FAQs


Most common Q: I received my PhD in XXXX and have been working in my postdoc lab for X year(s). Am I eligible to apply for this award?
A: The number of years working in your PhD lab is not the defining time limitation. It is the number of years since you received your PhD or MD degree (whichever was last completed). Applicants must apply within 5 years of receiving their PhD or MD degree (whichever was awarded later). The application deadline of October 1 is the cut-off date.

ELIGIBLE: You received your PhD or MD degree on or after October 1, 2015 and plan to apply for the October 1, 2020 application deadline.
NOT ELIGIBLE: You received your PhD or MD degree before October 1, 2015 and hoped to apply for the for the October 1, 2020 application deadline.

Q: I completed a DVM degree 8 years ago but completed a PhD this year. Is the fellowship available based on most recent terminal degree? Am I eligible?
A: Yes, you are eligible to apply. The 5-year rule applies from the date of the last completed degree.

Q: My PhD certificate is dated 2nd September 2016 and I would like to apply for the LSRF award in 2021. Is the start date of application 1st of September and am I right in thinking that I will be eligible as my PhD certificate is dated 2nd September 2016?
A: No, you will not be eligible to apply. Applicants must apply within 5 years of receiving their PhD or MD degree (whichever was awarded later). The application deadline of October 1 is the cut-off date.

Q: I am working as a post-doc. I got my PhD in August 2015. After my PhD, I was working in the same lab for around 9 months (where I obtained my PhD) and joined a new lab for my postdoc in March 2017. Am I eligible to apply for the award?
A: No, you are not eligible to apply. Applicants must apply within 5 years of receiving their PhD or MD degree (whichever was awarded later). The application deadline of October 1 is the cut-off date.

Q: I got my PhD in 2017 and I'm just starting my 3rd year as a postdoc. I read carefully the instructions and did not find any restriction for applicants that spend 3 years or more as a postdoc but I want to confirm this before starting the application process.
A: Yes, you are eligible to apply. You are correct, the "5-year rule" applies to the date the PhD or MD degree was received (whichever was most recent).

Q: I'm a PhD student at University of New South Wales. I have completed one year and have 2.5 years remaining. Am I eligible to apply for LSRF for my PhD lab project?
A: No, you are not eligible to apply. The LSRF award is for postdoctoral research. Additionally, U.S. citizens are eligible to work in any geographic location. Non-U.S. citizens must work in a U.S. laboratory to be eligible for an award.

Q: I completed my PhD in June 2018, and then moved to a different lab to start my postdoc, where I am still currently based. Am I eligible to apply for an LSRF fellowship in my current postdoc lab (since it is different from my PhD lab)? Or do I have to propose to work in a new postdoc lab in order to be eligible?
A: Yes, you are eligible to apply. The restrictions are that you may not remain in your thesis lab to complete your proposed LSRF postdoctoral research project and you must not have held your PhD or MD degree (whichever was most recent) for more than five (5) years at the time of the application due date of October 1.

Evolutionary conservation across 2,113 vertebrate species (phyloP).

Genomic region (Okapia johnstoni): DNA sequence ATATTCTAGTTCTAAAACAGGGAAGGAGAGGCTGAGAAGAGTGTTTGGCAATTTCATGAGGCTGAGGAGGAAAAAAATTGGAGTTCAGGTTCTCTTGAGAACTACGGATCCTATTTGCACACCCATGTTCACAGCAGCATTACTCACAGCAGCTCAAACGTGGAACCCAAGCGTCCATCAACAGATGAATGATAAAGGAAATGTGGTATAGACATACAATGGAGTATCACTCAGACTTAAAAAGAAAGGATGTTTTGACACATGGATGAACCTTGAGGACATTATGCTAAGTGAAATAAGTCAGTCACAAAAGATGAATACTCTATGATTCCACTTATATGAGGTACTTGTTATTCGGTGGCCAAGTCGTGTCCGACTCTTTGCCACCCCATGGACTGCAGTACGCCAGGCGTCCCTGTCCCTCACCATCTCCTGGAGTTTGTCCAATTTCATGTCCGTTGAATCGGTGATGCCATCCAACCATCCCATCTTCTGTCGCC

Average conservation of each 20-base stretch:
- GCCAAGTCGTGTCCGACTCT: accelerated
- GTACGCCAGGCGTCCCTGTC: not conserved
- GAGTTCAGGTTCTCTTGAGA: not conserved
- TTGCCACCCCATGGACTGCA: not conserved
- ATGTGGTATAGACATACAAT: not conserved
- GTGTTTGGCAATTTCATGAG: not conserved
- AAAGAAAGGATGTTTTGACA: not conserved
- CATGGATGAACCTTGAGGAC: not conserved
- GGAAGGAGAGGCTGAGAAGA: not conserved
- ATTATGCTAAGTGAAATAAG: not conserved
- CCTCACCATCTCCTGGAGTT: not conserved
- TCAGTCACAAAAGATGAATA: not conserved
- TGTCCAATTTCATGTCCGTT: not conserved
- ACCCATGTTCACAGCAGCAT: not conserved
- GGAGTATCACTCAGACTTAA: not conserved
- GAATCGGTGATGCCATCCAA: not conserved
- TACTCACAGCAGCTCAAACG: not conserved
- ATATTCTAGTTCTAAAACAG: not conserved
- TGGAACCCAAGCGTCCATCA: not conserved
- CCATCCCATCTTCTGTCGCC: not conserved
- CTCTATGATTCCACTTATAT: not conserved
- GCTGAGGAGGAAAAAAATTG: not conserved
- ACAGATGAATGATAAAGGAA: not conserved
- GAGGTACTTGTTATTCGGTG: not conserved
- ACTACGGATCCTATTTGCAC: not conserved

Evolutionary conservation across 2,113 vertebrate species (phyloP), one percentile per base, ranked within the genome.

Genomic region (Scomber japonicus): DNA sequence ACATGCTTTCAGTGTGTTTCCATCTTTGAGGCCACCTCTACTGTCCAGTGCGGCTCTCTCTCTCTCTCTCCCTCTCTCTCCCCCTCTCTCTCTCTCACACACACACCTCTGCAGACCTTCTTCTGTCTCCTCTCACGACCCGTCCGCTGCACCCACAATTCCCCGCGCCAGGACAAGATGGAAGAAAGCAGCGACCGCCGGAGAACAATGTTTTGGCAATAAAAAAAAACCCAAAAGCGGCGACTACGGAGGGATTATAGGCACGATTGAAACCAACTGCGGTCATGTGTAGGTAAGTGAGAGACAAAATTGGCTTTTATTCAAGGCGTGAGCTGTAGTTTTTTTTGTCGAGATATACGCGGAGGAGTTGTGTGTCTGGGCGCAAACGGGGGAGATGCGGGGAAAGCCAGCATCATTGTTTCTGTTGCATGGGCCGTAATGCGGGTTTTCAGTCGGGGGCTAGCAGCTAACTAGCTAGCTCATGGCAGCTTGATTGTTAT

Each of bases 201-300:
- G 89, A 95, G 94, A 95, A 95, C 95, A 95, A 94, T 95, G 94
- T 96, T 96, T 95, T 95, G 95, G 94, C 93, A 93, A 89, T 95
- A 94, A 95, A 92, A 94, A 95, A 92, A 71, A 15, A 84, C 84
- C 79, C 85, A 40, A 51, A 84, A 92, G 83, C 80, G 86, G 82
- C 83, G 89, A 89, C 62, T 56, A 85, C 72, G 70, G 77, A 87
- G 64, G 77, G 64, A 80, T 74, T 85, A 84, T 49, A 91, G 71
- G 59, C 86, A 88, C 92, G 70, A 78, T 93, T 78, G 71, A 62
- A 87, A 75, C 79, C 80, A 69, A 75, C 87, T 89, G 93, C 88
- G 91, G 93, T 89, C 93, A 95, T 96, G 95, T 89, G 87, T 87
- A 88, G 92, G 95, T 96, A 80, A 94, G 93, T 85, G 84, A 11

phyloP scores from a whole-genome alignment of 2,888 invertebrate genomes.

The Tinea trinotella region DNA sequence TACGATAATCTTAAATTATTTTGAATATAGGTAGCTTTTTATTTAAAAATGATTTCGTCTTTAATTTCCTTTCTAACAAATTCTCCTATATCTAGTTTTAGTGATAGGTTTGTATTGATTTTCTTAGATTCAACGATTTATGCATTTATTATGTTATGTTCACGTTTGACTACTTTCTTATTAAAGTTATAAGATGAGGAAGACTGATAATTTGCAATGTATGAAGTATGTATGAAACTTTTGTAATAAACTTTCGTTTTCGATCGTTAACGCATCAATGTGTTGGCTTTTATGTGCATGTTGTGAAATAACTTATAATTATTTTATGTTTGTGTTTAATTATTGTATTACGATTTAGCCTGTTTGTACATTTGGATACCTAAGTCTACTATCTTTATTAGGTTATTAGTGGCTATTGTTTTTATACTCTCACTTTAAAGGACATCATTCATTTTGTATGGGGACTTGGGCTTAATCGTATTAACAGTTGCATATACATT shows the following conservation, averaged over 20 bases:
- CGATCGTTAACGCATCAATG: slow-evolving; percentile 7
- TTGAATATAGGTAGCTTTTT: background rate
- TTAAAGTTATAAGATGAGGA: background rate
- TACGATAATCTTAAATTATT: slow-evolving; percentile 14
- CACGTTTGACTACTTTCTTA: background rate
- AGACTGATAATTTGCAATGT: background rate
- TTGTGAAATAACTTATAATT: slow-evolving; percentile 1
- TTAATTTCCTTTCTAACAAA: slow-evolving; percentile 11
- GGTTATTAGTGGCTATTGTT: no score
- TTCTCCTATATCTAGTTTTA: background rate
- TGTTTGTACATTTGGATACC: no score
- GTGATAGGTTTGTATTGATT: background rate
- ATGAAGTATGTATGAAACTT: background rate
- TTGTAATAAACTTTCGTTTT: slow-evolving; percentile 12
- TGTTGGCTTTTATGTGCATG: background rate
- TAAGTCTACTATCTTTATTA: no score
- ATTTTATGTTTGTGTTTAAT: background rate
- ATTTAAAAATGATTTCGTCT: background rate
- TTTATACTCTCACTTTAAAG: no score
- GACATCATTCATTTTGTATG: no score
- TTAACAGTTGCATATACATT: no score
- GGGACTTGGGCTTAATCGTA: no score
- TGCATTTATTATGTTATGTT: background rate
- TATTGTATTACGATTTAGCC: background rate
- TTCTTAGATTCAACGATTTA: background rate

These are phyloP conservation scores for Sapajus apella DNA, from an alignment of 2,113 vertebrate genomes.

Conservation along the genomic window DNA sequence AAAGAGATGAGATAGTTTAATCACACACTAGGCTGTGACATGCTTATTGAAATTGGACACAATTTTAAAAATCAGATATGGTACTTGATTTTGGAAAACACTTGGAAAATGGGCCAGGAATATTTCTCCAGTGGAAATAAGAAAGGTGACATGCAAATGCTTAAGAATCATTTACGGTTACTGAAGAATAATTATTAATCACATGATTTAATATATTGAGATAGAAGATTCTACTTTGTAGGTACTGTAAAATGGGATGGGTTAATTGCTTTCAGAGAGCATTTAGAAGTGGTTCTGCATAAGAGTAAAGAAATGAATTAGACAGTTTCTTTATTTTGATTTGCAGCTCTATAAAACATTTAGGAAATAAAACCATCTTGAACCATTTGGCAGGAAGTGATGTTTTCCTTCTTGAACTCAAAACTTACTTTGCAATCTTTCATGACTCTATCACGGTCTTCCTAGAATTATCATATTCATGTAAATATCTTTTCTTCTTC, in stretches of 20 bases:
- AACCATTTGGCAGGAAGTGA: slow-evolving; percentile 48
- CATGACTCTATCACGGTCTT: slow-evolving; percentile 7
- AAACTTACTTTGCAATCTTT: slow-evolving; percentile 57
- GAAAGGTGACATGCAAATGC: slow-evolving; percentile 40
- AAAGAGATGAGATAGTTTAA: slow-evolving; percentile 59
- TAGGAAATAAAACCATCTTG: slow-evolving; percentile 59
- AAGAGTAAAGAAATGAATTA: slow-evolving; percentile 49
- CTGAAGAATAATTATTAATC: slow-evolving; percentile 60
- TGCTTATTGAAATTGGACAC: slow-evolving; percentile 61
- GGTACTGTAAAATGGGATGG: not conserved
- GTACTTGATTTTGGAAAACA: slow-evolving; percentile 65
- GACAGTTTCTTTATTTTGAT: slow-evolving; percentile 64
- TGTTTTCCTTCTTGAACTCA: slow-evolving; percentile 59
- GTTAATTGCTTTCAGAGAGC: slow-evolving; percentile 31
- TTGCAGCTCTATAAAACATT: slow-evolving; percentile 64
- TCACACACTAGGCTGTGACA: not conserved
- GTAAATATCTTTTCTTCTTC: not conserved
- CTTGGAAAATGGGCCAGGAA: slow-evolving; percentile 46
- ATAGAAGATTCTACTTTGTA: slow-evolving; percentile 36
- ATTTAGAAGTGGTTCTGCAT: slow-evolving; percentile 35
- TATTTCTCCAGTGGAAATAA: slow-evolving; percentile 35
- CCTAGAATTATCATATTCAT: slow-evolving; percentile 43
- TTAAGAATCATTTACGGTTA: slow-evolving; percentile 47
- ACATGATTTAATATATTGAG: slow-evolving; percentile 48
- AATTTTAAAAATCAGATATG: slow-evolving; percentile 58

Q: If I receive an LSRF award may I transfer it to a different lab and institution if my research project changes?
A: Yes, LSRF does allow award transfers. Information about this may be found on our Award Details page.

Q: I am a non-U.S. citizen working in a U.S. laboratory and plan to apply for the LSRF award. I may move back to my home country in the next year or two. If I receive an LSRF award and begin it in the U.S. may I take the award with me to a postdoc position in my home country?
A: No, you may not. U.S. citizens are eligible to work in any geographic location while holding an LSRF award. Non-U.S. citizens must work in a U.S. laboratory to be eligible for an LSRF award. If you return to your home country before the three-year award period ends, you will forfeit the remainder of the award.

Q: Can more than one lab member apply for the award in the same year?
A: Yes, multiple applicants may apply in the same year from the same laboratory. However a laboratory may have only one LSRF awardee at a time. Should multiple applicants from the same laboratory be selected as finalists only one applicant will be awarded

Q: Another member of my lab is a current recipient of this award as of two years ago. Can I still apply to the LSRF this year?
A: Yes, you are eligible to apply. In this case if you are awarded your fellowship would begin next year when the current recipient's award ends and there is no overlap.

Q: I just received my PhD and have been offered a semi-independent, non-tenured place at a non-profit university. I will attend the lab meetings of a PI with similar research interests and this PI will provide me with career advice and mentorship. However, I am not officially a member of this PI's lab. Am I eligible to apply for the LSRF award?
A: No, you are not eligible. The award is open only to those in a mentored postdoctoral position within a PI laboratory.

Q: I plan to defend my thesis after the application deadline of October 1. I do not know where I will go for my postdoc yet. May I apply for the award this year?
A: No, you are not eligible to apply. A requirement for the application is that your proposed PhD supervisor submit a letter confirming your acceptance into the lab and guaranteeing that the host institution will adhere to the LSRF award guidelines.

Q: I plan to defend my thesis after the application deadline of October 1. I have been accepted into a postdoc lab beginning in the spring or summer of next year. May I apply for the award this year?